Seven Practical Ways of Dealing with Difficult People

Seven Practical Ways of Dealing with Difficult People

Difficult people might turn up in your personal life or your professional life; either way, there are good and not-so-good ways of managing them. In the article, we take a look at some of the best ways of handling difficult people by not taking them personally, building rapport, and lots more. 

Don’t Take it Personally 

Perhaps, the best piece of advice you can ever adopt is to avoid taking things personally. There are several reasons why not taking insults, badmouthing, or rudeness personally is a helpful strategy, but mainly, it protects you from having to worry about someone else’s daily moods. 

It’s fine to take responsibility for yourself and your own behaviour, but you are not responsible for someone else; they are. If someone is mean to you or cruel, it is on them, not you. Not only that, but we can also forgive them with our compassion when we learn how to turn the other cheek.   

Create Rapport 

Let’s say you are in your workplace, and someone is consistently rude and obnoxious to you. It’s strange because you’re not sure why this is or whether you have done something to upset them. You have even asked around to find out more about them, but it is not always your fault. 

When someone is rude and obnoxious, most of the time, it is their issue and not yours. Still, you can pacify the situation by making an effort with them. Often, when we get to know each other a little better, understanding and compassion start to develop, and the issues start to disappear.   

Stand Up for Yourself 

Whether you have a situation in your workplace or personal life, you should never tolerate inexcusable behaviour, and it’s important that you stand up for yourself so that it doesn’t happen again. There are subtle ways to deal with difficult people, but sometimes you need to be bold.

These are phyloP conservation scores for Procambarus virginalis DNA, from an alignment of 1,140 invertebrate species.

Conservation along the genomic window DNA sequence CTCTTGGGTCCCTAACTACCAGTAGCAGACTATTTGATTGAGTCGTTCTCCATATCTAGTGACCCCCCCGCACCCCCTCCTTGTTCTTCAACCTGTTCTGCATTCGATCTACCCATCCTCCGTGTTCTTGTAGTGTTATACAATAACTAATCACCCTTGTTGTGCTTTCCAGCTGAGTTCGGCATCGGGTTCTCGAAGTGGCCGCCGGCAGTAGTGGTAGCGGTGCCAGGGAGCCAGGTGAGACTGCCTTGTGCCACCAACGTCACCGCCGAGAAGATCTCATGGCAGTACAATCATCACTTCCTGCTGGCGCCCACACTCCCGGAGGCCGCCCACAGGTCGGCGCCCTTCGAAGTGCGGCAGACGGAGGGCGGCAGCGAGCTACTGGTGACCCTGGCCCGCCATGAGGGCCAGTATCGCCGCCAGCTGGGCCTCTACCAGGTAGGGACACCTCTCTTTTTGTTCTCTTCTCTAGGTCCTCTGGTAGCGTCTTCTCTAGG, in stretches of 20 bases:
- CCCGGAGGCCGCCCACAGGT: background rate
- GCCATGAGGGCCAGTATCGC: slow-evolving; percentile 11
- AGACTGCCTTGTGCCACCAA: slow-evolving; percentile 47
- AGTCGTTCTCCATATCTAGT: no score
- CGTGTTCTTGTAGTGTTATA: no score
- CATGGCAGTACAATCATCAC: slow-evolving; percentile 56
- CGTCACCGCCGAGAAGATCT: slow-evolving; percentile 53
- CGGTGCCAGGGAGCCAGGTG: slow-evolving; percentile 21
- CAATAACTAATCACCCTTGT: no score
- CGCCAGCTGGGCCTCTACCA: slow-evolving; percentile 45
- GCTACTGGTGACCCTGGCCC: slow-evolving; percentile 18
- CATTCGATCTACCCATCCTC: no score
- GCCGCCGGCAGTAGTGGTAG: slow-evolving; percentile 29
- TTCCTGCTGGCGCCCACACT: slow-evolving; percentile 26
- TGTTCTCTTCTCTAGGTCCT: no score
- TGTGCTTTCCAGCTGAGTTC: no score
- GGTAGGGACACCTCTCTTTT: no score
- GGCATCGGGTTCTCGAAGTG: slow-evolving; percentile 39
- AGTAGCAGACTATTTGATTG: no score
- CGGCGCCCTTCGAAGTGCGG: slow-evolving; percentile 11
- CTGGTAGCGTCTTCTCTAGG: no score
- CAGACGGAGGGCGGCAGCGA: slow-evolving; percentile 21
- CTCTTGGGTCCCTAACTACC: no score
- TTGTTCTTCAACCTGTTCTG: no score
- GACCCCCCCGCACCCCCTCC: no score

Talk to the person in private or in a public meeting, depending on the situation. Let them know that you are willing to work with them, but you feel disrespected when they talk to you in a particular tone of voice or in a particular way. Escalate the situation if the behaviour doesn’t change.  

Practice Empathy 

The word “empathy” has its roots in the ancient Greek language. The prefix “em” means “in,” and “pathy” means “feeling.” The word can be roughly translated as “feeling with.” When we empathize with someone, we are feeling with them, leading to understanding and sympathy. 

If someone is being difficult or rude in your life or your workplace, you could find out if there is something going on in their lives at the moment. Perhaps they are going through a divorce or caring for a newborn baby that is keeping them up at night. Try to understand their situation.  

Practice Self Regulation 

It can be difficult to practice self-regulation when someone is gossiping about you, spreading rumours, or speaking to you disrespectfully, but two wrongs don’t make a right. In fact, if you lose your cool and play them at their own game, chances are it will come and affect you instead. 

People react differently to these situations; it often depends on the type of person you are and how you like to build resilience in your life. We can’t control what is said about us, but we can control how we react to situations. Respond with integrity, and the truth will start to filter through.    

Use Self Awareness 

Awareness is a powerful ally in your life, especially when you know how to use it to manage your thoughts and feelings and to understand the thoughts and feelings of other people. When you know how to use your awareness, you can manage any situation internally or externally. 

If you encounter a difficult person who says something to upset you, use awareness to notice the feelings in your body instead of attaching yourself to them and saying the first thing that comes to mind. Similarly, you can use awareness to understand and respond to other people.   

Get Support 

Remember, there are always people you can turn to for support and guidance. If you encounter a difficult person in the workplace, you have managers and supervisors to talk to; chances are they are already aware of the issues with a particular employee and can support you with them. 

If a difficult person or situation has arisen in your life, you can always turn to a friend, family member, or a professional therapist for support. Therapy is an excellent way to manage your thoughts and feelings about a situation, gain some perspective, and develop helpful resources.     

Josie Smith
Josie Smith
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